real value of Spectral Imprints lies in reminding us of those
moments when contemporary art does acknowledges art of
James Scarborough, Huffington Post
the past.
Sharmini Pereira (b. 1970, Sri Lanka)
Sharmini Pereira is the director and founder of Raking Leaves, a notfor-profit independent publisher of artists’ book projects and special
editions, now regularly funded by the Arts Council England. Since
1999 she has worked internationally as an independent curator and
writer. In 2006 she co-curated the first Singapore Biennale. She lives
and works in London and Columbo and was Guest Curator for ACAP
2011. She produced the specially commissioned book ‘Footnote to a
Project’designed by OK-RM, which is a collection of images, citations
and references that support and inform the creation of the five artworks.
Cristiana Perrella (b. 1965, Italy)
Cristiana Perrella was curator of the Contemporary Arts Program at the
British School at Rome for ten years until 2008. She first came across
Kutluğ Ataman’s work ?Semiha Unplugged in 1997 and has followed
his career ever since, regularly including him in shows and inviting
him for a residency program at the British School in Rome, leading her
to apply for ACAP2009 with his work Strange Space, 2009. She went
on in 2010 to curate Kutluğ Ataman ‘Mespotamian Dramaturgies’ at
the new National Museum of 21st Century Arts (MAXXI).
Carol Solomon (b. 1953, U.S.)
Art historian and curator Carol Solomon is currently Visiting
Associate Professor of Art History at Haverford College, Pennsylvania.
From 2002-2008 she was Curator of European Art at the Mead Art
Museum, Amherst College, Massachusetts, worked at the Museum of
Fine Arts in Boston and has taught at several prestigious universities
in the U.S. and Canada. In 2008 Dr. Solomon curated an exhibition
The Third Space: Cultural Identity Today, which included works by
Zoulikha Bouabdellah who she had met in Paris in 2007. She went
on to propose the project Walk on the Sky. Pisces for ACAP 2009.
Management
Curator: Laura Egerton
Selection Committee
Chair: Savita Apte
Antonia Carver
Director, Art Dubai, Dubai (2009- ongoing)
Dana Farouki
Patron, Dubai (2012- ongoing)
Ali Khadra
Publisher & Editor in Chief, Mixed Media Publishing, Dubai (2009- ongoing)
Glenn Lowry
Director, The Museum of Modern Art, New York (2012- ongoing)
John Martin
former Director, Art Dubai & Gallery owner. London (2009-11)
Salwa Mikdadi
Executive Director, The Emirates Foundation, Abu Dhabi (2012- ongoing)
Jessica Morgan
Daskalopoulos Curator, International Art, Tate, London (2012- ongoing)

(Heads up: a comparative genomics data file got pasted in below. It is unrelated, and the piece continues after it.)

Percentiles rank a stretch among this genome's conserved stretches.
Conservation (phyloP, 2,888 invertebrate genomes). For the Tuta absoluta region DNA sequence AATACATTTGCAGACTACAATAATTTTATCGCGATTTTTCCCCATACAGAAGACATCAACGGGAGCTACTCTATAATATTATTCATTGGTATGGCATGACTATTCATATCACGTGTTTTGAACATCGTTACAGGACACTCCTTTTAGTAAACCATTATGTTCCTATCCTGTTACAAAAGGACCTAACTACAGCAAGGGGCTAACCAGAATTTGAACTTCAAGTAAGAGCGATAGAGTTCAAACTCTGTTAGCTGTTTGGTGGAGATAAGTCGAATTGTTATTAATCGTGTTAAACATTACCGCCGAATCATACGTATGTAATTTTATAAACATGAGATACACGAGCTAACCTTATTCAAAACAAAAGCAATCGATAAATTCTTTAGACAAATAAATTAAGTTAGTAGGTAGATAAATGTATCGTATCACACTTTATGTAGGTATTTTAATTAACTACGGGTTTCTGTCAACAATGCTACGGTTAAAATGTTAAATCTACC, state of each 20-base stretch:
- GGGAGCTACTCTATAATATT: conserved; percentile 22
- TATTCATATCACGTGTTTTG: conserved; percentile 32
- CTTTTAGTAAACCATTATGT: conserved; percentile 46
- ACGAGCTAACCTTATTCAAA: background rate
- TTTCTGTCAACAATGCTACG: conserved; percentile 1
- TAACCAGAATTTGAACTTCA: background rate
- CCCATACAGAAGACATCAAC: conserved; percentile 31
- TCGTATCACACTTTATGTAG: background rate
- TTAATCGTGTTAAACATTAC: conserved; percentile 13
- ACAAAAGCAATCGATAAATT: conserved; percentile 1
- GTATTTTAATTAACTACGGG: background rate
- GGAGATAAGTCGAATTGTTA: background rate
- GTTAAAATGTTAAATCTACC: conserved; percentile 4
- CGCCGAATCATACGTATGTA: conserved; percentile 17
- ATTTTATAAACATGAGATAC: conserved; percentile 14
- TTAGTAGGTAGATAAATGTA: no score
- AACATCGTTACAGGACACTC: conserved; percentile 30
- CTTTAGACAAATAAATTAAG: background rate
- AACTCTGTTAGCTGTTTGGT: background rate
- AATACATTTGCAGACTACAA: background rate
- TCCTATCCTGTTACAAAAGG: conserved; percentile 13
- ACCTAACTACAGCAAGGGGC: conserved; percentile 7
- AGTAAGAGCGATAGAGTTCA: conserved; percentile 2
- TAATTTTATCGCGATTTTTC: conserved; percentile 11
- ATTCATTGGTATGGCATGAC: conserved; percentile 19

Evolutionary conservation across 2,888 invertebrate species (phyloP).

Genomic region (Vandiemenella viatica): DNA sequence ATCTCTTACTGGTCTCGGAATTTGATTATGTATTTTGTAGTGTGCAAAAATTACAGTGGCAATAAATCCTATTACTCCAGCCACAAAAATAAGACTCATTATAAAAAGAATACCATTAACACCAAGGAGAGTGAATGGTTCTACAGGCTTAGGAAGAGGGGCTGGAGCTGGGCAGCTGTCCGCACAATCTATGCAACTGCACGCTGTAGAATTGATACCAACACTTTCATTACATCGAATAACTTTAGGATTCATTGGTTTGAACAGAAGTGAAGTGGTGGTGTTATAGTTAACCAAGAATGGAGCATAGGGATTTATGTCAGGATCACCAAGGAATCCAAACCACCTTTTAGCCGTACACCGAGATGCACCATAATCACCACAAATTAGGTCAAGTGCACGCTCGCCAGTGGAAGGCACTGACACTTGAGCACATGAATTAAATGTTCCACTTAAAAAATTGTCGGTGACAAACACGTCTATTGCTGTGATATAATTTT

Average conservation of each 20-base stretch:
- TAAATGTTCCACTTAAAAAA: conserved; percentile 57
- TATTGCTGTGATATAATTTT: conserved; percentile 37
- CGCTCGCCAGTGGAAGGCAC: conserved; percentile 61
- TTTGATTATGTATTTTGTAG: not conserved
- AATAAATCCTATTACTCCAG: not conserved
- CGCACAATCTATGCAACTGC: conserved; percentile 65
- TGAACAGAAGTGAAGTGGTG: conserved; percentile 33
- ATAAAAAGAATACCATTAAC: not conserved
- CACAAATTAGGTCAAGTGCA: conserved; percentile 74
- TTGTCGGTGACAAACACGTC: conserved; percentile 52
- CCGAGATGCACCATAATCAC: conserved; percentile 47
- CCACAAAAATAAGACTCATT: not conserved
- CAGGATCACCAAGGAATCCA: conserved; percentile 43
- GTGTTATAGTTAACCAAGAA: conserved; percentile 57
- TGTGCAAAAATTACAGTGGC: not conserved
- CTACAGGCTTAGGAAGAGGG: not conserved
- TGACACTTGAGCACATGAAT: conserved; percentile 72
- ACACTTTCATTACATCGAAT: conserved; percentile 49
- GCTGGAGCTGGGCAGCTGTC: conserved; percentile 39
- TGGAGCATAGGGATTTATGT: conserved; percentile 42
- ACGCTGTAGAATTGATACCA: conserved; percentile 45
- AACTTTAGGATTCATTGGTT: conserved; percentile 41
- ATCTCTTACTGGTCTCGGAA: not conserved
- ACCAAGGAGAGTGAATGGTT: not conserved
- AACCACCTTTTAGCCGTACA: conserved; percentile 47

Elaine Ng
Editor, Art Asia Pacific, Hong Kong (2009- ongoing)
Julia Peyton-Jones
Director Serpentine Gallery, & Co-Director, Exhibitions and Programmes,
London (2012-ongoing)
Daniela da Prato
Art consultant, Paris (2009-11)
Maya Rasamny
Patron, London (2009-11)
Frederic Sicre
Partner, Abraaj Capital (2009-ongoing)
Exhibition Venues of ACAP artworks
Art Dubai, Madinat Jumeirah, Dubai (2009-12)
Dubai International Financial Centre, Dubai (2009, 2010, ongoing)
Maraya Arts Centre, Al Qasba, Sharjah, UAE (2009 works in 2010)
Celebration of Entrepreneurship, Madinat Jumeirah (Nazgol Ansarinia, 2010)
Museum of Arts & Design, New York, (2009 & 2010)
‘Sacred Spaces’, Galleria Civica di Moderna, Moderna, Italy (Kader Attia, 2010)
‘The Future of a Promise’, Official collateral exhibition of the 54th Venice Biennale,
Venice (Jananne Al-Ani & Nadia Kaabi-Linke, 2011)
City Hall, London (Hala Elkoussy, 2011)
MAXXI, The National Museum of Contemporary Art, Rome (Kutluğ Ataman, 2010)
ARTHR, Istanbul (Kutluğ Ataman, 2011)
‘Intense Proximity’, La Triennale, Palais De Tokyo, Paris (Joana Hadjithomas &
Khalil Joreige, 2012)
‘Piercing Brightness’, Modern Art Oxford, Newlyn Art Gallery & the Exchange and
KINOKINO Centre for Art & Film, Norway. (Shezad Dawood, 2012-13)
‘Chkoun Ahna’, National Museum of Carthage, Tunis (Kader Attia & Hala Elkoussy,
2012)
‘Topographies de la Guerre’, Le Bal, Paris (Jananne Al-Ani, 2011)
Biennale of Sydney, Sydney (Jananne Al-Ani, 2012)
Arthr M. Sackler Gallery, Smithsonian’s Museum of Asian Art, Washington D.C.
(Jananne Al-Ani, 2012-3)
Museum of Contemporary Anthropology, Vancouver (Nazgol Ansarinia, 2013)
‘Cairo. Open City: New Testimonies from an Ongoing Revolution’, Museum of
Photography, Braunschweig, travelling to the Townhouse Gallery, Cairo (Hala
Elkoussy, 2013)
Photographs courtesy:
Richard Allenby-Pratt, Thomas Brown, Duncan Chard, Jeroen Kramer,
Alex Maguire, Max Milligan, Vipul Sangoi, the Artists, Curators, ACAP
www.abraajcapitalartprize.com
facebook.com/abraajcapitalartprize
@abraajartprize
Abraaj Capital Limited
Dubai International Financial Centre
Gate Village 8, 3rd Floor
PO Box 504905, Dubai, United Arab Emirates
Tel: +971 4 506 4400
www.abraaj.com